The Fourteenth Banker Blog

April 9, 2010

This embarrasses me. Some ask why the blog…..?

Filed under: Running Commentary — thefourteenthbanker @ 6:59 PM

News Alert
from The Wall Street Journal

Major banks masked their risk levels in the past five quarters by temporarily lowering their debt just before reporting it to the public, according to data from the New York Fed.
A group of 18 banks—which includes Goldman Sachs, Morgan Stanley, J.P. Morgan Chase, Bank of America and Citigroup —understated the debt levels used to fund securities trades by lowering them an average of 42% at the end of each of the past five quarterly periods, the data show. The banks, which publicly release debt data each quarter, then boosted the debt levels in the middle of successive quarters.



  1. And how should we know it really embarrasses you? Do you have a name?

    Comment by Per Kurowski — April 9, 2010 @ 8:43 PM | Reply

  2. What a great slap on the face for “questioners”!!!!!

    May God bless you for starting this and giving us all a voice. At least now people can know that not all of us that are employed by this industry are greedy and selfish. In fact, some like the ones that have posted comments obviously left because they couldn’t take the burden on their souls.
    I wish I could do the same, but not only do I need a job, I actually love what I do. I love helping people. I love the endless courage of every small business owner I work with, their ability to always bounce back with a smile and their beleif in themselves. It inspires me to wake up in the morning and go to work. Now do my employers care about that passion….. Heck no!! In fact I can’t meet my ” cross-sell” goals…. Why because I refuse to swindle my customers into buying products that they either don’t need or can’t afford.
    Two reasons why I don’t quit 1) I refuse to give up on my business owners and leave them in the hands of the next brainwashed unscrupulous loan officer and 2) Every other bank in town is exctly the same
    Outsiders, understand the corruption is industry wide, it is not just few bad apples. There are certainly some bad leaders and the rest are just bad copycats.

    Comment by Vocalbanker — April 9, 2010 @ 8:52 PM | Reply

    • There are also good leaders and good people that just need someone to follow or need to have an open work environment that allows discussion and debate about what the right thing to do is, not dictated by their incentive compensation.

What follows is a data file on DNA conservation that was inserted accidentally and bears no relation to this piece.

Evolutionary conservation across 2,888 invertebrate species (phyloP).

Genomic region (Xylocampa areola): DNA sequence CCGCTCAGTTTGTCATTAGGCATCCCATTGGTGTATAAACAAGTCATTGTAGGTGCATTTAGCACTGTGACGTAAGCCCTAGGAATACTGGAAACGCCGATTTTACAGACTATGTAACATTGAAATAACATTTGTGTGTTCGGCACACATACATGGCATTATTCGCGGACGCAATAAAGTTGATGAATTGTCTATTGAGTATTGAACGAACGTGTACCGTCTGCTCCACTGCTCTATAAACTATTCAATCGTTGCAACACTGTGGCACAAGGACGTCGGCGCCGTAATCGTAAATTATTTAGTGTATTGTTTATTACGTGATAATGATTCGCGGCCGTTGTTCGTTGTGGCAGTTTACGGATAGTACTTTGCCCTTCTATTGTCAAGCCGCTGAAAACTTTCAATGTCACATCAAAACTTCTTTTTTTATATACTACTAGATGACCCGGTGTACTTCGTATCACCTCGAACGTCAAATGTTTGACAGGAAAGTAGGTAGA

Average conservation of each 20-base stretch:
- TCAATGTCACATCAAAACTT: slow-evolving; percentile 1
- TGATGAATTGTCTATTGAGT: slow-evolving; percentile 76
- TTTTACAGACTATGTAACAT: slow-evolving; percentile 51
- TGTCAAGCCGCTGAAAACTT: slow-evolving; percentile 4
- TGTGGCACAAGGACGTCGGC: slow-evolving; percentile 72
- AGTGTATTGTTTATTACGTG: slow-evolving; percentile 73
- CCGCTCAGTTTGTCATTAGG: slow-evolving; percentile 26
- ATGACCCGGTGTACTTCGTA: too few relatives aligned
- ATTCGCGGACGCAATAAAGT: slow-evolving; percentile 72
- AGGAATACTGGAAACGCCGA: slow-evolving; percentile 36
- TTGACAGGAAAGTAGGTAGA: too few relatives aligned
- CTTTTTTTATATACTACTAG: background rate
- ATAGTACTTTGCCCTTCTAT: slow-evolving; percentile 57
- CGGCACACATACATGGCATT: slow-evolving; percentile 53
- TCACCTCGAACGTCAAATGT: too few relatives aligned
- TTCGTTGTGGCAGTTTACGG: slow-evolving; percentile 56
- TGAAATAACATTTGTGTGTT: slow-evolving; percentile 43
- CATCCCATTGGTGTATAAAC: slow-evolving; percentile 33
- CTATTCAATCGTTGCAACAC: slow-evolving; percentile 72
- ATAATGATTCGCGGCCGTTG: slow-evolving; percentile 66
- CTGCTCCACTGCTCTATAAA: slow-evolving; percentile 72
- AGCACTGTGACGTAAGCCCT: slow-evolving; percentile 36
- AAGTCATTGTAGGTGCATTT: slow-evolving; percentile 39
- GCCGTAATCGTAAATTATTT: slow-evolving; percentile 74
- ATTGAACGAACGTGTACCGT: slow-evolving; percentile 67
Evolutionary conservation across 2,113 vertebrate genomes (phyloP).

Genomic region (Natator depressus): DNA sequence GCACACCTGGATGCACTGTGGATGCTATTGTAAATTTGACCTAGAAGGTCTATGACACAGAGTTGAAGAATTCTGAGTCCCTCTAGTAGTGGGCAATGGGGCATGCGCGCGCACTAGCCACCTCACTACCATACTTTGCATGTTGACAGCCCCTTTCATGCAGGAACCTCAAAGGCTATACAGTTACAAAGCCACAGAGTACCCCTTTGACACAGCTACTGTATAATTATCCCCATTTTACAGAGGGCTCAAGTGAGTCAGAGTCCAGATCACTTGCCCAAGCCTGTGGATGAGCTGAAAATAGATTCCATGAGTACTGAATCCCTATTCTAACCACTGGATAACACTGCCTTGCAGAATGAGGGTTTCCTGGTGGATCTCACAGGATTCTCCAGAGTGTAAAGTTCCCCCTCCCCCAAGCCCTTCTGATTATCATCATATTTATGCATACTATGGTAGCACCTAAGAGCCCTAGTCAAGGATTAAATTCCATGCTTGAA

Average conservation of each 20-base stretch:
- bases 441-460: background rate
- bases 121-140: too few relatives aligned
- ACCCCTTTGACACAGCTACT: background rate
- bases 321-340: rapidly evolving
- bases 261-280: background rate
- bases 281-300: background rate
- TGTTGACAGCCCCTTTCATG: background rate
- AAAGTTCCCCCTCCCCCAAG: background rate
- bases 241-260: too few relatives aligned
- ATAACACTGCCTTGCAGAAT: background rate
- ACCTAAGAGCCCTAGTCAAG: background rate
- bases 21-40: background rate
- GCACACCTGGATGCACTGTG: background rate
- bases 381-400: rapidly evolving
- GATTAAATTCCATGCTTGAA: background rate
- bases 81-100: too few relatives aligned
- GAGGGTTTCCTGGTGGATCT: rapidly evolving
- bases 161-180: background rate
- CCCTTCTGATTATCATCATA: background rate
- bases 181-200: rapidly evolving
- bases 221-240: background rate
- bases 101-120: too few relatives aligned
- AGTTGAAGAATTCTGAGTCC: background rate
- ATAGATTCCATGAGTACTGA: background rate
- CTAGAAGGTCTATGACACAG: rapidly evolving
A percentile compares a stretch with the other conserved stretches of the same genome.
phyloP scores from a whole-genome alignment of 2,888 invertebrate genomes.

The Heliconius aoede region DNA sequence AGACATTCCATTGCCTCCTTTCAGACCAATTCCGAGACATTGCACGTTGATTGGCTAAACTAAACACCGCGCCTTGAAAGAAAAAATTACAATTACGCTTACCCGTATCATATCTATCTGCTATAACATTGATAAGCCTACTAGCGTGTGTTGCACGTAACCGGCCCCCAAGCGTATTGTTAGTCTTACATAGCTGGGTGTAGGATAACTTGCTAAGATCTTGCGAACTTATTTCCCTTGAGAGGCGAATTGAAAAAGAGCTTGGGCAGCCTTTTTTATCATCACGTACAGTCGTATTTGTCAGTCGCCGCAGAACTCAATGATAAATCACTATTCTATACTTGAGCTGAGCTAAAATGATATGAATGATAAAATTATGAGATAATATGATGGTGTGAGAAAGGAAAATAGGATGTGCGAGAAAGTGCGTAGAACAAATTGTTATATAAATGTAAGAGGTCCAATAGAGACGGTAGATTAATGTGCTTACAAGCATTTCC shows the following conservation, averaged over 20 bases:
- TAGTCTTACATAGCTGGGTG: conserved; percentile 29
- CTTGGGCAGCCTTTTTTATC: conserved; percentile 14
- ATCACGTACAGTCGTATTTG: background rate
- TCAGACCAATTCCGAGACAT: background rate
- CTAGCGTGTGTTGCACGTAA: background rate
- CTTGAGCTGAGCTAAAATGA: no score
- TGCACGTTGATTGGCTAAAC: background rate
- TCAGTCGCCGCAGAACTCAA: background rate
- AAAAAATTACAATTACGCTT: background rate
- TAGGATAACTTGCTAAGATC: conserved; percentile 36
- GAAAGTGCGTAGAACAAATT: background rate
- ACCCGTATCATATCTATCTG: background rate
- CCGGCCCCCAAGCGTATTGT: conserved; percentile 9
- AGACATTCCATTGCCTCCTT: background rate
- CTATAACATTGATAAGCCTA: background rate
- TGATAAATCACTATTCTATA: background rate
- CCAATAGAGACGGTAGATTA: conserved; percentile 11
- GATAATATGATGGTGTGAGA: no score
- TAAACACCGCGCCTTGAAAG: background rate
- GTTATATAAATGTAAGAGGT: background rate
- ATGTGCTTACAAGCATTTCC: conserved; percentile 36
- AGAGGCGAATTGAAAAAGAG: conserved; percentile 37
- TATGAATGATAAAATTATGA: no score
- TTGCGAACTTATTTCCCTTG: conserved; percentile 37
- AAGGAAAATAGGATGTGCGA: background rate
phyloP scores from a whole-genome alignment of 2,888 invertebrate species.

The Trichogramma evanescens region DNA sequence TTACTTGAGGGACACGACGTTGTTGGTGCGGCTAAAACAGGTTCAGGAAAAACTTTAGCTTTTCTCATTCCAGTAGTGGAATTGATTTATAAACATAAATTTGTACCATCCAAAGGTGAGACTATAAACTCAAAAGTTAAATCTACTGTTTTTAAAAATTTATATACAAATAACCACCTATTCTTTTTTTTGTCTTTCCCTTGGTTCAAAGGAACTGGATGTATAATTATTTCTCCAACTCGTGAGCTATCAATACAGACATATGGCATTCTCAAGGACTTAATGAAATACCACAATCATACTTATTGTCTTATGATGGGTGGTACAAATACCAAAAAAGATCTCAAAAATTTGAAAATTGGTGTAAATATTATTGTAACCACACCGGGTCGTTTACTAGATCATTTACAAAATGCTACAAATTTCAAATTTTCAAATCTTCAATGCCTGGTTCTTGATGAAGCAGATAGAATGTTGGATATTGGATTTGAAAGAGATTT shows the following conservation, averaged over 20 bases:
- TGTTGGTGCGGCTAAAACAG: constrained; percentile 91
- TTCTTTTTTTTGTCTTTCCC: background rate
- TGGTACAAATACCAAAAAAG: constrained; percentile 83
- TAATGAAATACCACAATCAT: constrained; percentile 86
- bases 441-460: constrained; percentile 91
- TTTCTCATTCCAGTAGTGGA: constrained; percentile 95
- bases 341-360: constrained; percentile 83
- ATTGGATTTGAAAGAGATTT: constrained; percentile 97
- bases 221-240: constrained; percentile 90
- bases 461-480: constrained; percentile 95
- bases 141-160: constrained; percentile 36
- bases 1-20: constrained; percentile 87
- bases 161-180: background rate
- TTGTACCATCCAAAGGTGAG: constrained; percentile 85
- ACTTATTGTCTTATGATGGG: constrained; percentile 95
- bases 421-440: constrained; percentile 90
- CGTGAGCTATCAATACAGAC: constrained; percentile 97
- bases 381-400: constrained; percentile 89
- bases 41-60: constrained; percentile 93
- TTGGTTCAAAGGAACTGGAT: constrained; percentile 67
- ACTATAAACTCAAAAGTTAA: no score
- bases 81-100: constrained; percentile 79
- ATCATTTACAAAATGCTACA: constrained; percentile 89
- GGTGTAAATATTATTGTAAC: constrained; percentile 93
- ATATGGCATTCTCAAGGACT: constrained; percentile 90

Comment by thefourteenthbanker — April 9, 2010 @ 11:32 PM | Reply

  3. I have nothing against anyone posting something anonymously, there might be many good reasons for it but… to anonymously express embarrassment is sort of going overboard… don’t you think?

    Comment by Per Kurowski — April 9, 2010 @ 9:02 PM | Reply

  4. Constructive change requires a degree of subversion from within. Anonymity is an essential tool of subversion. There should be a time for stepping out from the shadows, but it’s after developing a plan and allies and when the time is ripe to win. As I see it, this blog is about building the plan and the alliance.

    Comment by Curious — April 9, 2010 @ 9:05 PM | Reply

  5. Anonymous subversion from within the banks? You’ve got to be kidding me!

    Here you have a subversion from outside the banks!

    Comment by Per Kurowski — April 9, 2010 @ 9:11 PM | Reply

  6. This level of anonymity is certainly not enough for real subversion, it would need to be something at least at the level of wikileaks.
    If any of the powerful would feel threatened in the least, both the host and the posters would be immediately found. Remember Spitzer?

    Comment by justKidding — April 9, 2010 @ 9:28 PM | Reply

    • Let’s dispense with the notion of a blog subverting a bank. This is discussion of a system and the variety of opinions that exist and have validity in regard to that system. If anyone wants to leak a document the FCIC or other venues are appropriate.

      Comment by thefourteenthbanker — April 9, 2010 @ 10:20 PM | Reply

    • This is not about subversion but I will allow the comment because there needs to be clarity about this. Having a viewpoint that is not in keeping with your CEO or the various industry chieftains should not be considered subversion. In fact, given their popularity, they should be looking for and embracing those viewpoints. Maybe they are, but the pleasers between them and the bankers are the obstacle. I would love to see the banks self police, structure themselves to be constructive in the economy, and have happy customers and employees. I still think there should not be TBTF institutions and there needs to be real reform not just on size but also on activities. The big banks are with us and always will be in some form or fashion. Let’s make them better and let’s introduce healthy competition in the marketplace.

      Comment by thefourteenthbanker — April 9, 2010 @ 11:58 PM | Reply

  7. I’m not sure why you are embarassed. Moving things on and off your balance sheet is creative accounting. What I’m not sure folks understand in all of the discussions is that all we have here is human nature and playing with a system of rules. It is kind of like the Matrix. Banking is like the Matrix–it has a system of rules. Some can be bent, some broken. Sometimes there are consequences and sometimes not. But with *any* system, you will have people looking at the system and pushing the rules. No?

    Comment by ACE — April 13, 2010 @ 10:54 PM | Reply

  8. Can you be more specific as to where you are obtaining such data? The actual reports that is. Thank you.

    Comment by Aria — April 14, 2010 @ 12:40 AM | Reply

  9. GE was “famous” for reducing their debt levels prior to quarter’s end via their once-lucrative GMAC sub. Is this gaming the system, lying or smart accounting?

    Comment by Ron Griffin — April 14, 2010 @ 8:44 AM | Reply

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